As the storm barreled up the East Coast, the high winds and rain were intensifying overnight and likely won’t die down until Wednesday afternoon, according to the weather service.
“For the Boston area, around midnight to 2 in the morning is when it will start to get to the height of the storm,” Andrew Loconto, a meteorologist at the weather service office in Norton, said in an interview. “In terms of the rainfall, the timing should be similar. . . . There will be a period after midnight overnight when it’s coming down pretty heavy.”
The storm’s effects were evident Tuesday night into Wednesday morning, when the lights went off in thousands of homes across the state. More than 38,000 electric customers were without power shortly after 1 a.m. Wednesday, according to the Massachusetts Emergency Management Agency’s online map.
Some early outages had already been restored by early Wednesday morning. Beverly had more than 1,700 customers without electricity Tuesday evening, but just over 600 had no power by 1 a.m. Wednesday. Gloucester reported more than 3,200 outages, but that number later dropped to about 242. Further inland, Millville had an outage affecting more than 500 customers — 42 percent of electric users there — but power had been restored by 11 p.m. Tuesday.
Other communities outage trends were on the rise. Along the northern coastline, 1686 electric users in Rockport were without power just after 1 a.m. In Cohasset, on the South Shore, 99 percent of electric users, 3,806 total, were without power by early Wednesday morning.
Cohasset police had reported that electrical wires were down and the roadway was blocked at the intersection of Pond and Spring streets and that South Main Street was blocked by a tree that had fallen onto power lines between Beechwood Street and the Scituate line.
The weather service reported winds up to 60 miles per hour in Rockport and as high as 77 miles per hour in Hull just before 9 p.m. In Boston, winds reached 51 miles per hour at Logan International Airport about 8 p.m.
The storm is likely to make travel difficult during the morning rush hour, with street flooding in cities and areas with poor drainage, as well as rising water levels in rivers and streams, forecasters cautioned.
“We expect there to be some tree and potentially some power lines down” during the morning commute, Loconto said. “People might be dealing with branches or trees on the road.”
He said the storm likely would last through Wednesday morning and winds would remain high, in the range of 35 to 45 miles per hour, into the afternoon.
“People should avoid being outside in forested areas and around trees and branches,” the weather service said. “If possible, remain in the lower levels of your home during the windstorm, and avoid windows. Use caution if you must drive.”
On Cape Cod and the Islands, the storm was expected to whip up northeast winds of 35 to 45 miles per hour and gusts of up to 75 miles per hour. .
“Near the coastline, the winds will help drive the waves into the coast, so we’ll have areas of beach erosion,” Loconto said. “We really want to tell people to stay away from the coastline the best they can.”
The Steamship Authority canceled 10 ferry trips between Woods Hole and Vineyard Haven on Tuesday “due to weather conditions,” the authority said on its website, and it cautioned that further service disruptions were possible Wednesday.
Salem, which draws scores of Halloween visitors this week, announced ferry service from Boston was canceled Tuesday and Wednesday, due to the storm. The MBTA also announced it had canceled ferry service from Charlestown and Hingham on both days.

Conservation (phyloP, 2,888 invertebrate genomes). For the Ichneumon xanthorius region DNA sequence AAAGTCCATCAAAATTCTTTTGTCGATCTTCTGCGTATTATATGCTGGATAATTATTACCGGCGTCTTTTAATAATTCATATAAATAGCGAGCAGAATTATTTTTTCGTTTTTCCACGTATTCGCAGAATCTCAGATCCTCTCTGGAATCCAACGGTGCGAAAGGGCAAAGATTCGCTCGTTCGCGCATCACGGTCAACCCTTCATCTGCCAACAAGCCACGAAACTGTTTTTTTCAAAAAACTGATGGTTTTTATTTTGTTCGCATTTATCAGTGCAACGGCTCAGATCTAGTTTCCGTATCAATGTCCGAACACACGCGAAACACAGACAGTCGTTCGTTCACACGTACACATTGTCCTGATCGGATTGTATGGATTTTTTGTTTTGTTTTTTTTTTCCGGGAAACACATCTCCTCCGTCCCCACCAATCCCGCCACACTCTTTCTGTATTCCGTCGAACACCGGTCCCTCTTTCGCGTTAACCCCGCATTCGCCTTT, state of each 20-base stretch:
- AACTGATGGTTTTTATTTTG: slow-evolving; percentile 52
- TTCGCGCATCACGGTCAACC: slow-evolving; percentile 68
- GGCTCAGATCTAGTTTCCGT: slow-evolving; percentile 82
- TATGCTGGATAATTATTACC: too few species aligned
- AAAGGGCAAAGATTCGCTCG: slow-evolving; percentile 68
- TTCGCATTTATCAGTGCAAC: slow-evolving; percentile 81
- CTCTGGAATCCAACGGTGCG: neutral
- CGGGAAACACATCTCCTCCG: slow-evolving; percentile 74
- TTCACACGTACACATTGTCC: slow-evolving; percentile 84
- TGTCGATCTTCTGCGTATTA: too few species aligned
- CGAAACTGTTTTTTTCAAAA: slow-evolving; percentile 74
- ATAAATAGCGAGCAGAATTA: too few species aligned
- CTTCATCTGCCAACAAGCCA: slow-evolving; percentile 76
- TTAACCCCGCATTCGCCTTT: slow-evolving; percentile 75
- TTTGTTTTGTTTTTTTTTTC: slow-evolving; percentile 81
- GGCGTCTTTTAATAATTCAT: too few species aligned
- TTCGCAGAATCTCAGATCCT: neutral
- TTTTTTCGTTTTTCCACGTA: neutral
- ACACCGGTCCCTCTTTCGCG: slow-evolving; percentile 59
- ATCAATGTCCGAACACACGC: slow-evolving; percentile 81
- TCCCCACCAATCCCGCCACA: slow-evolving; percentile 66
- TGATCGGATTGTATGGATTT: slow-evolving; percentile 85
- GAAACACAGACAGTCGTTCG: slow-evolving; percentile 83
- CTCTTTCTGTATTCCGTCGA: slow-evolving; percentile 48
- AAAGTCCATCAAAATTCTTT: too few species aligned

Loconto said residents should take precautions to prepare.
“It’s never a bad thing to have a kit prepared in case you do lose power,” he said. “Check the batteries in your flashlights, make sure those are in good working order. Check your generator, and make sure it’s outside.”
High wind warnings, which also included the Rhode Island coast, are in effect until Wednesday afternoon.
“This will be a dynamic system, meaning it will intensify as it approaches,’’ forecasters wrote in an Internet post. “Wind remains the greatest concern with this event … Strongest winds expected tonight, then diminishing Wednesday.”
The storm also is expected to dump heavy rain, with around 1.5 inches in the Berkshires and 4 inches toward the coast.
“Heavy rainfall may cause flooding of roads and ponding of water in low lying areas,” the forecasters said.
Minor coastal flooding is also possible. Forecasters said the high tides early Wednesday morning and early Wednesday afternoon were the main concerns.
The National Hurricane Center, which is keeping an eye on the storm, said on its website, “The extratropical low is expected to meander off the mid-Atlantic and northeast US coasts through Wednesday, bringing rain and wind impacts to portions of those areas.” The storm is expected to make an unusual counterclockwise loop before heading back out into the ocean.
The storm was already causing problems to the south as of midday Tuesday. As much as 3 inches of rain had already fallen on parts of New York, New Jersey, and Connecticut, and, with the rain expected to continue for hours, meteorologists warned of the potential for intense flash flooding. Residents of the area were bracing for the worst after the disastrous storms there this summer.
By Thursday, the storm will have faded.
“Much quieter and mainly dry weather returns Thursday into at least part of Friday,’’ forecasters said in the Internet posting.
A rapidly strengthening nor’easter is expected to impact southern New England and the Northeast today and Wednesday, with high winds and heavy rain . Residents are advised to secure outdoor items and prepare for potential power outages.
— NWS Weather Prediction Center (@NWSWPC) October 26, 2021
John R. Ellement of the Globe staff contributed to this report. Material from Globe news services was also used.